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  • Liz Dunnebacke

Join Us for a Death Cafe


'Have you heard of Death Cafe?' is my go-to question to friends and family, when broaching the topic of deathcare. It's a popular enough phenomenon that many have heard of it. You can more or less divide my world evenly into two camps: those who have and those who have not.


For those who have not, here is a quick summary: Death Cafes are informal gatherings of people, from any walk of life and often unknown to one another, to engage in a conversation about death. Anyone is allowed to offer a Death Cafe as long as the founding tenets are adhered to: the event must be non-commercial, there can be no formal agenda or intentional steering of the discussion toward a particular topic, and, delightfully, the conversation should be accompanied by tea and cake. Since the first Death Cafe in 2011, there have been an estimated 12,000 Death Cafes held in 74 different countries around the world.


Death Cafe is a social franchise, pioneered in 2010 by Jon Underwood, and his mum, Sue Barsky Reid, in the U.K., based on the work of Swiss Sociologist Bernard Crettaz, whose inaugural Cafe Mortel had the goal of “breaking the ‘tyrannical secrecy’ surrounding the topic of death.” The purpose quoted on the Death Cafe website reads: Our objective is 'to increase awareness of death with a view to helping people make the most of their (finite) lives'.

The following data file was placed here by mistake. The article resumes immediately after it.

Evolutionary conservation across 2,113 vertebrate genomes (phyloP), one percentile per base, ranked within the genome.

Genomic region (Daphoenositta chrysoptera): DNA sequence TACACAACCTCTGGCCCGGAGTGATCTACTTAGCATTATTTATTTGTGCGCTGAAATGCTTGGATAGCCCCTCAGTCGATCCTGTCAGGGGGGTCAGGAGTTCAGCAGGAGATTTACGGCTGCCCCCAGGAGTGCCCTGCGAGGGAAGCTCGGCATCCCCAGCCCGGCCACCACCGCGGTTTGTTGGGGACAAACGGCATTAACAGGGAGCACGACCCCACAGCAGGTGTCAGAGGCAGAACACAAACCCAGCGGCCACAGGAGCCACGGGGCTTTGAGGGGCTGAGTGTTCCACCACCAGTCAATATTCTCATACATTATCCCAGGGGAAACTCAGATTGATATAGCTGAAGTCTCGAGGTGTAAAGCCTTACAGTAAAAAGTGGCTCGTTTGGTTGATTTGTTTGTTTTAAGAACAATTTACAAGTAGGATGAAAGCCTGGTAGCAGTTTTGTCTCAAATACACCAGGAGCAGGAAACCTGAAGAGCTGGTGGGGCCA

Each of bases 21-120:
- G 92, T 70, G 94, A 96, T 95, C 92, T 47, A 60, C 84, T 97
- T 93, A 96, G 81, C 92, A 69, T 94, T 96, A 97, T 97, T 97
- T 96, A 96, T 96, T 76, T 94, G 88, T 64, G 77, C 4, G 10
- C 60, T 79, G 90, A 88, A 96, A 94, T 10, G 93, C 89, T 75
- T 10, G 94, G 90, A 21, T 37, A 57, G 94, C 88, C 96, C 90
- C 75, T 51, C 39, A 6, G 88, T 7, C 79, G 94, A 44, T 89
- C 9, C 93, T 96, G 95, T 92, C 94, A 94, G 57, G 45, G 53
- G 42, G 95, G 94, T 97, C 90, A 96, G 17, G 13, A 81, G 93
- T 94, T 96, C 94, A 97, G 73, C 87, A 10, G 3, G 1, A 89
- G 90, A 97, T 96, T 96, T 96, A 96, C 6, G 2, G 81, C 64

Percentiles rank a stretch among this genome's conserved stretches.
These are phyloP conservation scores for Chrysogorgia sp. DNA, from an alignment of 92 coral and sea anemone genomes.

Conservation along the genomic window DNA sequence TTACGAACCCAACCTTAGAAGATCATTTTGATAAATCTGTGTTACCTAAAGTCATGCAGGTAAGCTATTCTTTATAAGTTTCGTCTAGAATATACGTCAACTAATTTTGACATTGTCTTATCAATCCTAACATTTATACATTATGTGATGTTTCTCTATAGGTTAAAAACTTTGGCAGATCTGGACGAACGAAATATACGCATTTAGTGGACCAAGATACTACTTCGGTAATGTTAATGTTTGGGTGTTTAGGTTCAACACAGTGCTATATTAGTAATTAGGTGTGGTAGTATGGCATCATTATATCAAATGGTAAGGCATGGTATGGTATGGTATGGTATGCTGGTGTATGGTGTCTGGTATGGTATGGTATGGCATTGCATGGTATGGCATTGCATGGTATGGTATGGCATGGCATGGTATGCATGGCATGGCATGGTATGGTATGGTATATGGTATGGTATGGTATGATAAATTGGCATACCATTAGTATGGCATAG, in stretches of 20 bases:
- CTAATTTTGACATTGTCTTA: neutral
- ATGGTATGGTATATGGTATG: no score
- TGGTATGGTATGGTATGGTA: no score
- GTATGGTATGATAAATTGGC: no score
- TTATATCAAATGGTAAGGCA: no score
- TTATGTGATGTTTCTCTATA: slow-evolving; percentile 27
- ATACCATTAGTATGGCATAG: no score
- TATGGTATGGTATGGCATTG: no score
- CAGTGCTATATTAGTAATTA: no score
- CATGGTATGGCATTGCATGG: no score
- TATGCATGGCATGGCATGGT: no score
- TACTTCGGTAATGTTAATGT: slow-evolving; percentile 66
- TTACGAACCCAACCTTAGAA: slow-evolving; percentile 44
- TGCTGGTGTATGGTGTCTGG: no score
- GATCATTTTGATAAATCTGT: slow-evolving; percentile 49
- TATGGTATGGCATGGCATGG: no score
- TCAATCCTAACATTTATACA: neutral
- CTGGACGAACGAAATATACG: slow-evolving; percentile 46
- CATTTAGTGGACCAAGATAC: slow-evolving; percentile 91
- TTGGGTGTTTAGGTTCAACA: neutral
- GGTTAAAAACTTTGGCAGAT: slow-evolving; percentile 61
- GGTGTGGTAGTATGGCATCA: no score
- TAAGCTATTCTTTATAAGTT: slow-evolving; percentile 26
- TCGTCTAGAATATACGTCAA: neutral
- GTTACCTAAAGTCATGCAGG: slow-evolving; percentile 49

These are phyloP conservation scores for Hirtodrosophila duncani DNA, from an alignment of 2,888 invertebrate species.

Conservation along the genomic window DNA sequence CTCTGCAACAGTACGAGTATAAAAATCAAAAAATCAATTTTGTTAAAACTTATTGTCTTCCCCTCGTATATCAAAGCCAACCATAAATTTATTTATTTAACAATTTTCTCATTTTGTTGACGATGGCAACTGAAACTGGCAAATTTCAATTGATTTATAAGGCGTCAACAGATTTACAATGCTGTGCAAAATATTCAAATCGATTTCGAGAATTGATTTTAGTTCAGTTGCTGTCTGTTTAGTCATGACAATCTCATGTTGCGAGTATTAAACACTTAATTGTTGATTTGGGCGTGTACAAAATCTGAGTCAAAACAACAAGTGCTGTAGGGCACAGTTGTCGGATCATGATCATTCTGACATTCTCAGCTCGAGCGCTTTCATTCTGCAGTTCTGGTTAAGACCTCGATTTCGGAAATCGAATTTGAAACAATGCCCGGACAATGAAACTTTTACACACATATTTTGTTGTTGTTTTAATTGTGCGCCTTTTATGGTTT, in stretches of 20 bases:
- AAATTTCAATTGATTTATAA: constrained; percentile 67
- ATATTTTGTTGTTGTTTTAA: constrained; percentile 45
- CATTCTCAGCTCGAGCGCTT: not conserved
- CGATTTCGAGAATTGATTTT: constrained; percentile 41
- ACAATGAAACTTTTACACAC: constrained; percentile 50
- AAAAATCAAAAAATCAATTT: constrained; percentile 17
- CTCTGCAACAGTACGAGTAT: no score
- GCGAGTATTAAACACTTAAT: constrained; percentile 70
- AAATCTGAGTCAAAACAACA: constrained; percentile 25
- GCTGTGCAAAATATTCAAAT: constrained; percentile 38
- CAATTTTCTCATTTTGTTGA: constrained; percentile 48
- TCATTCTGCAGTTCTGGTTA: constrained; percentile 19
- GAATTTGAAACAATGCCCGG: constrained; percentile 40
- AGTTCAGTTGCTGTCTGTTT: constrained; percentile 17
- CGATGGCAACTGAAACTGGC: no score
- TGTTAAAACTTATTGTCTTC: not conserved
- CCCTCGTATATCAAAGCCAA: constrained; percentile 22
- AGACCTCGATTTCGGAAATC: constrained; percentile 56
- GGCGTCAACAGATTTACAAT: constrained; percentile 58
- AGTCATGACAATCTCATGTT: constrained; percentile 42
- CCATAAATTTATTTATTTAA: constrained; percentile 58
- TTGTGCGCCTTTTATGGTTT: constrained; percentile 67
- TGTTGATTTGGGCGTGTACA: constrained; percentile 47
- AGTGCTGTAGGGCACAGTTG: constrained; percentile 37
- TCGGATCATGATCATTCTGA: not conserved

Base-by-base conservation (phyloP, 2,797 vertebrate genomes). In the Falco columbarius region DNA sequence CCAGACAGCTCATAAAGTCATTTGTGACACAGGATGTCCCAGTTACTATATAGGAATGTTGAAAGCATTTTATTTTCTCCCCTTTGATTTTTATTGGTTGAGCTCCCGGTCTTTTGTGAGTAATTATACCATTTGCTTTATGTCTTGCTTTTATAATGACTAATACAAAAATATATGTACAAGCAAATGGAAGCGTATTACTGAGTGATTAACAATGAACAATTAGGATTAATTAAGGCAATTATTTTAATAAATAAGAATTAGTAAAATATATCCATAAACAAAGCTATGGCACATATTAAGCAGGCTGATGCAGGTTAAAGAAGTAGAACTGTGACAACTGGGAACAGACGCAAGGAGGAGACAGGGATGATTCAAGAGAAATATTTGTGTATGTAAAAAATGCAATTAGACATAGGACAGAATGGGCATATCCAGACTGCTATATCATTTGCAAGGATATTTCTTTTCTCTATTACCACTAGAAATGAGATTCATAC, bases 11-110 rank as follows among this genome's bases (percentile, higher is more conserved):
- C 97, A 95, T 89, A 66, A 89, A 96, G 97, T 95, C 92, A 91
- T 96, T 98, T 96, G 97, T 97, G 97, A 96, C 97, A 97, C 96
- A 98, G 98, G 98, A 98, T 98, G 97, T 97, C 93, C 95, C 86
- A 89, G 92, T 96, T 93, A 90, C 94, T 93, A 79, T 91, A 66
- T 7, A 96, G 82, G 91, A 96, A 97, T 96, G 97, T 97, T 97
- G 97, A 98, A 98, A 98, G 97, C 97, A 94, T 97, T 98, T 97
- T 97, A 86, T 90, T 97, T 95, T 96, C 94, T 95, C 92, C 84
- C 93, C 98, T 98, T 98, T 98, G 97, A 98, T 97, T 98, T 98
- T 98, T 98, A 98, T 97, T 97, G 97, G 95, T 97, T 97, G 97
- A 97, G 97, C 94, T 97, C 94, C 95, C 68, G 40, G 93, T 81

I’ve attended a few death cafes myself and recently even tried my hand at facilitating one - a deceptively tricky task. Although many come to Death Cafes with the grief and trauma of loss fresh in their minds, there are no bereavement services or counseling on offer. For this reason, conversation can often veer toward the theoretical...or, aspirational.


While folks may be reluctant to open up about personal loss there seems to be no trouble generating strong opinions about our own end-of-life preferences. Many openly share where they want to die, how they want to be buried, and how they wish to be commemorated. Planning one’s death can be like a cross between planning a wedding (envision the music and speeches; the party) and planning a birth (imagine what might feel right: who will be there? What medical help or intervention might you want or need?) Many people come to Death Cafes to make sense of a death they have recently experienced or to give some thought to their own eventual death, or that of loved ones.


We founded Wake with a goal of hosting regular Death Cafes for the community, and have held two since our launch in July. Our third offering will be this Saturday, January 9th, 2021, at 10 am central time, via Zoom. Anyone can register to attend on our website’s homepage at wake.education.


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